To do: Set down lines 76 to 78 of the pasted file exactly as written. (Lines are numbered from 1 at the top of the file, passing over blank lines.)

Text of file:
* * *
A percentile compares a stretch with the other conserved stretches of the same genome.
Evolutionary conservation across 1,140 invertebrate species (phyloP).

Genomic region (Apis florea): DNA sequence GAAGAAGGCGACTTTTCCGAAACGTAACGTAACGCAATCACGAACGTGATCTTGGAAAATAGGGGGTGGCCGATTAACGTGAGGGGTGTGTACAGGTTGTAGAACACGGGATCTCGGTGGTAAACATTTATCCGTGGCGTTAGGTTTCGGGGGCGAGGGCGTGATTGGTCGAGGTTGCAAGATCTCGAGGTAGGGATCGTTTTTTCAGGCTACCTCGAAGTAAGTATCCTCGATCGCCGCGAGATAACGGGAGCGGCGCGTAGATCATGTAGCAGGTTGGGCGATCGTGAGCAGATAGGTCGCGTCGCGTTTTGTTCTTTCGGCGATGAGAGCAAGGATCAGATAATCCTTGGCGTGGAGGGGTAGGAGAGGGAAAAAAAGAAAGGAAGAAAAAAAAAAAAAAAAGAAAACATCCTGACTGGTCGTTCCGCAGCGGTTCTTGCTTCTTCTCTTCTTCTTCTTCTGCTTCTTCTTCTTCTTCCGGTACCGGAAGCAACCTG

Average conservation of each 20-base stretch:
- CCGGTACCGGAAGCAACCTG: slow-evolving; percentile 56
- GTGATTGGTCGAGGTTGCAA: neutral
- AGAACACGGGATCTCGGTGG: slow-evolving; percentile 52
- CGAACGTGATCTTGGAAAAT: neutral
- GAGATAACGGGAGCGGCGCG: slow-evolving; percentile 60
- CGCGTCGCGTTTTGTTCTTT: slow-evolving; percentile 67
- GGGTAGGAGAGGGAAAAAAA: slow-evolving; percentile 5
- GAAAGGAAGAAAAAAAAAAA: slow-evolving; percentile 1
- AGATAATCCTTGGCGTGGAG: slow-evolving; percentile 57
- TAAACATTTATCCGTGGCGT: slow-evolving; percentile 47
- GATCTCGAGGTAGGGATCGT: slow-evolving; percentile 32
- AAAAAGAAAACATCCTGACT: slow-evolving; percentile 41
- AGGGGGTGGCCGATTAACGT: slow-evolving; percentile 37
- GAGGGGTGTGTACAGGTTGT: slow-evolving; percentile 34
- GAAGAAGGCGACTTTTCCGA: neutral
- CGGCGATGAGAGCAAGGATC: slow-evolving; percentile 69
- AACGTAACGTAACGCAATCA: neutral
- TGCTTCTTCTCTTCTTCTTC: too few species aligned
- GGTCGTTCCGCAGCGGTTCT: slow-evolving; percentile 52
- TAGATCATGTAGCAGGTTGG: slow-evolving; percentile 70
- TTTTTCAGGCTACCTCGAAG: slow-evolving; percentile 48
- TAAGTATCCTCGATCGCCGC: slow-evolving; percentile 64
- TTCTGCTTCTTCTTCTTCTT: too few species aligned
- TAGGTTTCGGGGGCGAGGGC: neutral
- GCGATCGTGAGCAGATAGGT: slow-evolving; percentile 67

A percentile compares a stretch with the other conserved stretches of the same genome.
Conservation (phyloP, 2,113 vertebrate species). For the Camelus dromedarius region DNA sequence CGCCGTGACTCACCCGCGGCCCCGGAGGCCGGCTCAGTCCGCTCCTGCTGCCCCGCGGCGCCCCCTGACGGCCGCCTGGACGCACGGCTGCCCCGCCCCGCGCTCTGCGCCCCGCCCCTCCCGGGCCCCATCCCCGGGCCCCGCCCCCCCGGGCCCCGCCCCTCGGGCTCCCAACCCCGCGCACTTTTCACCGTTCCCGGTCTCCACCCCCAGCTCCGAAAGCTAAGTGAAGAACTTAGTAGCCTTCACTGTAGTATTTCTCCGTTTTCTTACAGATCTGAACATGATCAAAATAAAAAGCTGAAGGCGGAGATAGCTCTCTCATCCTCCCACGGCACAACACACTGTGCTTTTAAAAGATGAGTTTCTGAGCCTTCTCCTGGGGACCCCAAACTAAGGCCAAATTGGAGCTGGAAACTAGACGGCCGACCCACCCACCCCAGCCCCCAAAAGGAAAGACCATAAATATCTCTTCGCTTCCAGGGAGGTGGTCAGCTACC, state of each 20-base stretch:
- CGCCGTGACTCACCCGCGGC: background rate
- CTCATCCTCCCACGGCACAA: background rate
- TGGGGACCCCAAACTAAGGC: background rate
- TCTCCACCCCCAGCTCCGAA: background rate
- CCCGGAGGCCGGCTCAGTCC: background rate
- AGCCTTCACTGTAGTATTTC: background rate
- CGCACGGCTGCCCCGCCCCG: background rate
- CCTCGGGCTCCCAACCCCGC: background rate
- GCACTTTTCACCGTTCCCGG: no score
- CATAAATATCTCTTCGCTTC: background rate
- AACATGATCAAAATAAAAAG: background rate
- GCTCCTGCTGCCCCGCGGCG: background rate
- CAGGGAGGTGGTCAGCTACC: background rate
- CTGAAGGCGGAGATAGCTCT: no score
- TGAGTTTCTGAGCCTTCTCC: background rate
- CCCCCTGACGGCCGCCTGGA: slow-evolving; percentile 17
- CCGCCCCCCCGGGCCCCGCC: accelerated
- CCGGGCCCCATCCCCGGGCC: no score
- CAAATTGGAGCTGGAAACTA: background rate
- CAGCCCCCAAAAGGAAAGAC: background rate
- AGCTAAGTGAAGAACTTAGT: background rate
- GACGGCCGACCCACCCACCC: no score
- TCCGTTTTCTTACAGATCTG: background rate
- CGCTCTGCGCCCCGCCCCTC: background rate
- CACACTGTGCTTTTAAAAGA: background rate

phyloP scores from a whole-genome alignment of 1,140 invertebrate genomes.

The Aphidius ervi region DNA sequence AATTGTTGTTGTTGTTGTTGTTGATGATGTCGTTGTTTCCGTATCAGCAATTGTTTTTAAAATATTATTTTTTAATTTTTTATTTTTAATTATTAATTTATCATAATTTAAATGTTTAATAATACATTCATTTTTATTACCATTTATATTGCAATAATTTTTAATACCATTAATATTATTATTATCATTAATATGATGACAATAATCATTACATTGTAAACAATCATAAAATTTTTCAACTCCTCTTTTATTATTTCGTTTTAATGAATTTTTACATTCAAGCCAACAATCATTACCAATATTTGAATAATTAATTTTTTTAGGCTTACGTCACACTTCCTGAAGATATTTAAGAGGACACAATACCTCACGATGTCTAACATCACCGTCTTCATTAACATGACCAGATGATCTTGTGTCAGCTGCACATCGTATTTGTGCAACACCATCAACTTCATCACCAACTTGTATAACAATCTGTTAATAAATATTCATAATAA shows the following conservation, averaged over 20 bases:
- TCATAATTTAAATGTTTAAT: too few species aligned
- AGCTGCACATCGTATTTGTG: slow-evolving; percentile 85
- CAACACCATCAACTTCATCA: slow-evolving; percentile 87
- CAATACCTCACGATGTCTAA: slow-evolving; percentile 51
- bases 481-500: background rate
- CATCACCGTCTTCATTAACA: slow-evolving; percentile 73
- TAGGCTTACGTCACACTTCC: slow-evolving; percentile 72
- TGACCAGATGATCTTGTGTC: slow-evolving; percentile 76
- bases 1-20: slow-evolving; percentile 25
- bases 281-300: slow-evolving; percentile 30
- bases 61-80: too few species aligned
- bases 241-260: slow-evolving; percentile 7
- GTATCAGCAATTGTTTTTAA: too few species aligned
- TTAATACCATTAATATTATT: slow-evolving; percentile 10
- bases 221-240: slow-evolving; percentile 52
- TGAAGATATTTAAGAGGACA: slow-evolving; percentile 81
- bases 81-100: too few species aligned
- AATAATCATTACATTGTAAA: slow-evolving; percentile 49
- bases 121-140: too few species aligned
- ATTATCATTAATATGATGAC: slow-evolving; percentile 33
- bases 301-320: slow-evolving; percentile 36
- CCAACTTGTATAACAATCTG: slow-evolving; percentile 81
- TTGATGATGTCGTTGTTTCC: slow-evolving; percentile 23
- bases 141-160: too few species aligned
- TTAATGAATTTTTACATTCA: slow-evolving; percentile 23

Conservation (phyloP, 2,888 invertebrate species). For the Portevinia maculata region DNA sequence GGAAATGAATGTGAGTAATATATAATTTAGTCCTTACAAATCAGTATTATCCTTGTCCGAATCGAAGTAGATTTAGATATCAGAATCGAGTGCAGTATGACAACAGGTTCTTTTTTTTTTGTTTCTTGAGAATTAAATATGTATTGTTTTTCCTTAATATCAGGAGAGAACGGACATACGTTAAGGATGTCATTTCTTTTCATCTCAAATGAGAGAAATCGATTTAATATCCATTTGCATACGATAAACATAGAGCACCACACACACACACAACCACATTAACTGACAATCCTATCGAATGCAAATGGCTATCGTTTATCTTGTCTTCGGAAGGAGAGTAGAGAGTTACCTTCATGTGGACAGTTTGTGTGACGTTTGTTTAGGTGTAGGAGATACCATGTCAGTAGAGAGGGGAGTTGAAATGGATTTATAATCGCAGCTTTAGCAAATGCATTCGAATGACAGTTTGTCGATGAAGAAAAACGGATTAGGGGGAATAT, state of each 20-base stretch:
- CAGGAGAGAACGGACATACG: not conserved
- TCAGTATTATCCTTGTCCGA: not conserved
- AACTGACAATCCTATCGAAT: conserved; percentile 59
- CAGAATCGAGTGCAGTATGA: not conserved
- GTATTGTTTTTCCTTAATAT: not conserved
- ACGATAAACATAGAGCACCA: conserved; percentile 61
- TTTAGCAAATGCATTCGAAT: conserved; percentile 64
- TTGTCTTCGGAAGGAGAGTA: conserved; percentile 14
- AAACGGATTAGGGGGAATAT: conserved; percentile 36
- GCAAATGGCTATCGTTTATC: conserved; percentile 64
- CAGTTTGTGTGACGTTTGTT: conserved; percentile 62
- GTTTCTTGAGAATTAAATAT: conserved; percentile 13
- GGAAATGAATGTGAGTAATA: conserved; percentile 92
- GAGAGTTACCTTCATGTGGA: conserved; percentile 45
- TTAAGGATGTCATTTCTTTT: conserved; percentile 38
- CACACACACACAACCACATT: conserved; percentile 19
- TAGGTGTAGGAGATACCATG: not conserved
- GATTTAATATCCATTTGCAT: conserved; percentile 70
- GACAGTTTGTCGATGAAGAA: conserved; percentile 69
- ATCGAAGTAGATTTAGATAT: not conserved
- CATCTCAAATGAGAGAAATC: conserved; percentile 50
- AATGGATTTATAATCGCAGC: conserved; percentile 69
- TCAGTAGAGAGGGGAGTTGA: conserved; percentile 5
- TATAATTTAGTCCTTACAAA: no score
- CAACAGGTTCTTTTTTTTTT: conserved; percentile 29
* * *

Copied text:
- AATAATCATTACATTGTAAA: slow-evolving; percentile 49
- bases 121-140: too few species aligned
- ATTATCATTAATATGATGAC: slow-evolving; percentile 33